Sampling the Lost Cuisine Found in ‘The German Jewish Cookbook’
In our current food-obsessed culture – especially in places like New York City – it seems that we are global food citizens. We have easy access to an endless variety of restaurants and specialty food stores, which enable us to explore foods from all over the world. And we can easily watch a multitude of food shows and videos online, celebrating different cultures and recreating recipes, even from other eras.
However, one type of cuisine that is almost completely extinct is German Jewish cooking. During WWII, Jewish history in Germany was erased. In the 1930s, the Jews who survived and fled to the United States didn’t want to draw attention to themselves as German Jewish refugees. They cooked German Jewish food only at home and the recipes were soon lost.
This forgotten culinary culture is not what we think of when Jewish cuisine comes to mind. Blintzes, perogi, latkes, and even “New York Jewish food” like pastrami and corned beef sandwiches are more accurately eastern European.
To remedy this, mother and daughter team Gabrielle Rossmer Gropman and Sonya Gropman have written The German Jewish Cookbook: Recipes and History of a Cuisine.
Gabrielle Rossmer Gropman was born in Germany in the late 1930s. She was one of ten Jewish babies born in her hometown of Bamberg in that decade, as Jews in the immediate run-up to Nazi Germany were reluctant to have children. As a baby, though, she and her parents fled to NYC’s Washington Heights, which was home to the largest surviving community of German Jews in the world.
When Gaby met her husband Don at Brandeis University, she noticed that the food she grew up with was different from the Eastern European Jewish food his family had cooked. Sonya had the good fortune of growing up with foods from the Jewish cultures of both parents.
Gaby and Sonya, who are both visual artists, had always been deeply involved in cooking and wanted to combine their personal memories with history, creating a story from a multigenerational perspective.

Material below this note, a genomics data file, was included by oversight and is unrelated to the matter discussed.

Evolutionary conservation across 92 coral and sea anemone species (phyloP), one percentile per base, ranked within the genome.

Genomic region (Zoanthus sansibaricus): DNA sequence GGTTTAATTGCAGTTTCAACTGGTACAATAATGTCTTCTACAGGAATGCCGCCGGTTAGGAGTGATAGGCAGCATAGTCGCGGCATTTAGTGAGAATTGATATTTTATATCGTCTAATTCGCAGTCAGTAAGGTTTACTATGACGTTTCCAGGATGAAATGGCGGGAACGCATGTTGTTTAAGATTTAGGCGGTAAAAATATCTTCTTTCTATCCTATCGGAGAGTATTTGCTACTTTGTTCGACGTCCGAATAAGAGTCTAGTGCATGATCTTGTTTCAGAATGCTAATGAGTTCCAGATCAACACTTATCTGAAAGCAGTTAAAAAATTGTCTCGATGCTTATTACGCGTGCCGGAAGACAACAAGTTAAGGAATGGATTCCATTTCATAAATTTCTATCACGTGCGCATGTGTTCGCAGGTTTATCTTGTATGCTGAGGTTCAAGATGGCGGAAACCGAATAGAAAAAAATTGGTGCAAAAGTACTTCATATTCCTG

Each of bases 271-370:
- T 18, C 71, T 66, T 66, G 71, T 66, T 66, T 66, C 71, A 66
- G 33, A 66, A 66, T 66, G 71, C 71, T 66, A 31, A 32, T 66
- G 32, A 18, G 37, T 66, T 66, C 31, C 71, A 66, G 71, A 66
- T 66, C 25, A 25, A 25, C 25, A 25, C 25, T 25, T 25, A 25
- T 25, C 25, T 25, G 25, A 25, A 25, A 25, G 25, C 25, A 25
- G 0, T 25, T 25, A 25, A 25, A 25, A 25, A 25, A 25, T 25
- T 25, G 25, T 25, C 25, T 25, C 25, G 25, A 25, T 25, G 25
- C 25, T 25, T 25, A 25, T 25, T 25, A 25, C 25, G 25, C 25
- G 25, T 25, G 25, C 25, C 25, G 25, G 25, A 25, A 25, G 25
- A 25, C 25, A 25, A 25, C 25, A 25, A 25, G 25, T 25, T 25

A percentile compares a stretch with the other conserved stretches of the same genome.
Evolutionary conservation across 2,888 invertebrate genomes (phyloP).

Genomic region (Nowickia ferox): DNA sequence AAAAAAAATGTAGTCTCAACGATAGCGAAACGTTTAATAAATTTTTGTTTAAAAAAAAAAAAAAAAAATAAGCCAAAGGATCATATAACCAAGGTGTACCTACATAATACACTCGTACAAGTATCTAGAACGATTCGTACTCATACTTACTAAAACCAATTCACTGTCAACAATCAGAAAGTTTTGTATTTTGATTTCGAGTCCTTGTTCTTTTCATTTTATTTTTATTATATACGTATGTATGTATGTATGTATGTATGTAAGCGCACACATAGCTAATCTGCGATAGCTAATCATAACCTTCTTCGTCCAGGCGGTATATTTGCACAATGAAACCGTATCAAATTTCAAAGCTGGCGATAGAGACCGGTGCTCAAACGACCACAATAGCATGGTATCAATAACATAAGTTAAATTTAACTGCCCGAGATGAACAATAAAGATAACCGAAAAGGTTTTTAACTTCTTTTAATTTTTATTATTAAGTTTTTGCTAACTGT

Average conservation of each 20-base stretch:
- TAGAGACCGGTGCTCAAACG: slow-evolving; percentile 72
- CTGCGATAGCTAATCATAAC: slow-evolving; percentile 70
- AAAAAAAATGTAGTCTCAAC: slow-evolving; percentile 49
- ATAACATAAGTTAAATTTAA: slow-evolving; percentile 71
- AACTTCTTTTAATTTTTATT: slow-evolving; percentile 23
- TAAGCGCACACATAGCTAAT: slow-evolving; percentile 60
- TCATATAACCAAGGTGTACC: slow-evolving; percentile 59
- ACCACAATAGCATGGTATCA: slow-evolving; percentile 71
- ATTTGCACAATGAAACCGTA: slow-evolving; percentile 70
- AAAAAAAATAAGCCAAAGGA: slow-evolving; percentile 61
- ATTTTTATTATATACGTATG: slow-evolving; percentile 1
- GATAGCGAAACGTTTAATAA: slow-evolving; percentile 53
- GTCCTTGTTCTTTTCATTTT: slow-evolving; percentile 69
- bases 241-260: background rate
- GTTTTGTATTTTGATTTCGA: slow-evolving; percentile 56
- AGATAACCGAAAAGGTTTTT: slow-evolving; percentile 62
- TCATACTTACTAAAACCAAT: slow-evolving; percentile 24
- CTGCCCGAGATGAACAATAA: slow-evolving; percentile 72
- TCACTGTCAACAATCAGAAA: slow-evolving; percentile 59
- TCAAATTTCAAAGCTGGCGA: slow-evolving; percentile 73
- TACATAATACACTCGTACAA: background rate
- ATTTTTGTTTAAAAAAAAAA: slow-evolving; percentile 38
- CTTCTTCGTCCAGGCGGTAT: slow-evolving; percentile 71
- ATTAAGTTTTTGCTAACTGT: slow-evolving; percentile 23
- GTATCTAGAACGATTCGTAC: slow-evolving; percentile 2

They were also inspired by Gaby’s father’s stories of his childhood in Bamberg, a medieval Bavarian city, which in 1930, had a small population of 1,000 Jews. Many of these stories had to do with the food: fresh cherries, cakes, challah, dumplings, and black radishes.
Getting the thoughts and experiences of two generations of women – along with the people they interviewed in Germany – was no small task, but six years later they have a finished book of recipes and stories.
The Gropmans work on the book also involved tracking down very old recipes, where they discovered that some of the details, such as the quantities or the cooking times, had not been written down. These dishes needed much trial, error and taste testing, until they knew they had gotten it right.
We recently went to a party and talk at Bonnie Slotnick Cookbooks on East 2nd Street, celebrating the release of the book. We sampled delicious desserts, such as krokerle (spiced chocolate hazelnut cookies), berches (water bread), and orange cake with almonds.
Speaking about their inspiration, Sonya said, “My grandfather had an emotional attachment [to German Jewish cuisine] because he lost his parents to the Nazis. He’s one of the main influences for the book.”
On their travels to Germany, they learned that although it isn’t advertised as Jewish, there were still remnants of German Jewish food. Sonya reflected on this, saying “They sell a sausage in Frankfurt which is beef, and that is Jewish. It’s not prepared in kosher environments, but it was a vestige.”
Gaby described initially feeling reluctant to give up her art for a while in order to focus on the cookbook. She said, “When I finally realized that this massive project was going to become part of my life, it tied back to what I thought about for years: the food and the culture is not known. We [as German Jews] are very much a minority in a minority.”